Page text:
Last night, the World Health Assembly (WHA) passed a resolution on a much lesser-known public health concern—deaths due to snakebite. India, where nearly half of all these deaths in the world take place, co-sponsored the resolution, along with other countries.
According to the WHO, snakebite envenoming is a “potentially life-threatening disease” resulting from the injection of a mixture of different toxins (venom) following the bite of a venomous snake. In humans and animals, snakebite envenoming affects multiple organ systems (depending on the particular species of snake and the classes of toxins present in the venom) and can cause, among other things, haemorrhage and prolonged disruption of haemostasis, neuromuscular paralysis, tissue necrosis, myolysis (muscle degeneration) and cardiotoxicity.
Every year, about 45,900 people die from snakebites in India, say experts. Worldwide, "snakebite envenoming" kills an estimated 1,00,000 people annually, making it one of the deadliest neglected tropical diseases (NTDs), according to Meìdecins Sans FrontieÌres (MSF), an organisation that works with victims of snakebites in sub-Saharan Africa and the Middle East.
“Too many people die or become disabled because they were unfortunate enough to have been bitten by a snake, and can’t access effective and affordable treatment. We are encouraged to see that governments are finally getting serious about tackling snakebite. It's a major killer that has remained one of the world’s most neglected public health emergencies for far too long,” said Julien Potet, policy adviser (NTDs, Vaccines), MSF Access Campaign. “Passing a resolution means that snakebite will now be on both national and international health agendas, and governments now need to make concrete commitments,” Potet said.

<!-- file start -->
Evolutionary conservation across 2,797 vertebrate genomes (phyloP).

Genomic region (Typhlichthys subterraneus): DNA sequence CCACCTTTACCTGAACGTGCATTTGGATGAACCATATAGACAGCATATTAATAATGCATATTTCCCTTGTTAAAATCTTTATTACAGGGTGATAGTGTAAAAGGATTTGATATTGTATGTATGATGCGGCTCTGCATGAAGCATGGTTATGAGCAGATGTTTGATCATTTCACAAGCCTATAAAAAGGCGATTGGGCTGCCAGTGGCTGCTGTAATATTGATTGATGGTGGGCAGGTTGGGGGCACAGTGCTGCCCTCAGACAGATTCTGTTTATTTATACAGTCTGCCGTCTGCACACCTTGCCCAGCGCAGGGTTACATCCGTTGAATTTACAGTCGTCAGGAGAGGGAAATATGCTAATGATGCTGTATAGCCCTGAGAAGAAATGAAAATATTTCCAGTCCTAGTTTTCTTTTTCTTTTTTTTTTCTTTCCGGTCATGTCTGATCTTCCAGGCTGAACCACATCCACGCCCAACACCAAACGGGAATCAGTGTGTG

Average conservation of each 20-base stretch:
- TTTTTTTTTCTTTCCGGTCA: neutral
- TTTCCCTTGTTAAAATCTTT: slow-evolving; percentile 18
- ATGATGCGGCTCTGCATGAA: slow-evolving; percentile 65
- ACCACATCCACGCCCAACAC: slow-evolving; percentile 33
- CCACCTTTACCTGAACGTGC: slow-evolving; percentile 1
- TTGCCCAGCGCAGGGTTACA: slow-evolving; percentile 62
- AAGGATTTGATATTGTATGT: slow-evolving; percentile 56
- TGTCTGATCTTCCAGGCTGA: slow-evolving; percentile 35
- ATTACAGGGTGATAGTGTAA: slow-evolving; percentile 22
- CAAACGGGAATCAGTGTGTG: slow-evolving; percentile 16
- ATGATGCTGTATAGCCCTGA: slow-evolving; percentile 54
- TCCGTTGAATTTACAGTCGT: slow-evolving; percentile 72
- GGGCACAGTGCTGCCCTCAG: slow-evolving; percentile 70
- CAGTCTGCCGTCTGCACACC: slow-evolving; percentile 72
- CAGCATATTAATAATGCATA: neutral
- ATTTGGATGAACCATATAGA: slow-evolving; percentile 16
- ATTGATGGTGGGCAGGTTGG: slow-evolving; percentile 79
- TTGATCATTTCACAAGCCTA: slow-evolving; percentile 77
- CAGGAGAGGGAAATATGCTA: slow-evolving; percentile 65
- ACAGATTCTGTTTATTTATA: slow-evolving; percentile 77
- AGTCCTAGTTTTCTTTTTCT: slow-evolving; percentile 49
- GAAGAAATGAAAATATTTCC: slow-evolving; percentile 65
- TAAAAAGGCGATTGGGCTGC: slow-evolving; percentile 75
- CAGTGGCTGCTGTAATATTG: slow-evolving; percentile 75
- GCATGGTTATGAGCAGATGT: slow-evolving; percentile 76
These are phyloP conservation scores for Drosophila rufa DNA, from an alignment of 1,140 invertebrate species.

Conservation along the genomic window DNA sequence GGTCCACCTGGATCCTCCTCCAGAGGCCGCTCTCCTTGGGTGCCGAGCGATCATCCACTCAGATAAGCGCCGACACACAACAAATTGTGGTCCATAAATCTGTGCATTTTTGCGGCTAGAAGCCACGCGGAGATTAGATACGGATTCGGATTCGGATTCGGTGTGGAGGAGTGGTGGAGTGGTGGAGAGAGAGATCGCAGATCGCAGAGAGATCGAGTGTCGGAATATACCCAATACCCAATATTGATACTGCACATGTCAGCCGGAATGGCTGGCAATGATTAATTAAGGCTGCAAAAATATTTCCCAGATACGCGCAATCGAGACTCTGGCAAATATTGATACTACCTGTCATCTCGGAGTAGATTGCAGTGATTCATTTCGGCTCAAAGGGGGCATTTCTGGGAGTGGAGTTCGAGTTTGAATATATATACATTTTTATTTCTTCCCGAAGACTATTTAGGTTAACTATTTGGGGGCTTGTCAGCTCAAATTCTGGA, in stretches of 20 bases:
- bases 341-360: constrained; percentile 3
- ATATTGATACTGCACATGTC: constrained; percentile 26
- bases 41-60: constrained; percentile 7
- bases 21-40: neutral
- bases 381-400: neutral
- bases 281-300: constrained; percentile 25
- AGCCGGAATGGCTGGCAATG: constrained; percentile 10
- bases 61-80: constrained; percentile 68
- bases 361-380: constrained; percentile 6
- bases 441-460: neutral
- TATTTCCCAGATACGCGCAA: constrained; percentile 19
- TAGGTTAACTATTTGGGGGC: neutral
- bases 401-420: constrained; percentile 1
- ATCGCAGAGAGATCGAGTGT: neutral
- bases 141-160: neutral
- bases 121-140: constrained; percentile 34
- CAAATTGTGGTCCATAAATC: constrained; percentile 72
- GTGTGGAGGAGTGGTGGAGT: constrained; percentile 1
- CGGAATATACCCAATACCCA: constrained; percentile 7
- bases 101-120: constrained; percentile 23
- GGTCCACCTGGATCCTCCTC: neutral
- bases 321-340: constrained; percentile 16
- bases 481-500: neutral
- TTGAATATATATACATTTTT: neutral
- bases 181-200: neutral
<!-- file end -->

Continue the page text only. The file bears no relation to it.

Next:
According to the WHO resolution, victims of snakebites require a range of health services, including immunotherapy treatment with anti-venom properties. Though antivenom neutralises accessible venom components, it does not reverse damage. Effective treatment includes antivenom administration plus supplementary medical interventions such as cardiorespiratory and, or, fluid resuscitation; airway intubation; mechanical ventilation; haemodialysis; wound debridement and reconstructive surgery; physiotherapy; and other rehabilitation services.
Last year, the WHO included snakebite envenoming in the list of neglected tropical diseases.
India, said Potet, has been a champion against some NTDs like kala azar or yaws. “It would be great if India could also become a champion against snakebites, given the high burden of snakebite victims. Several major antivenom manufacturers are also based out of India, and supply antivenoms to address needs both at home and abroad. Those are all good reasons to encourage the government of India to be further engaged against snakebites," said Potet.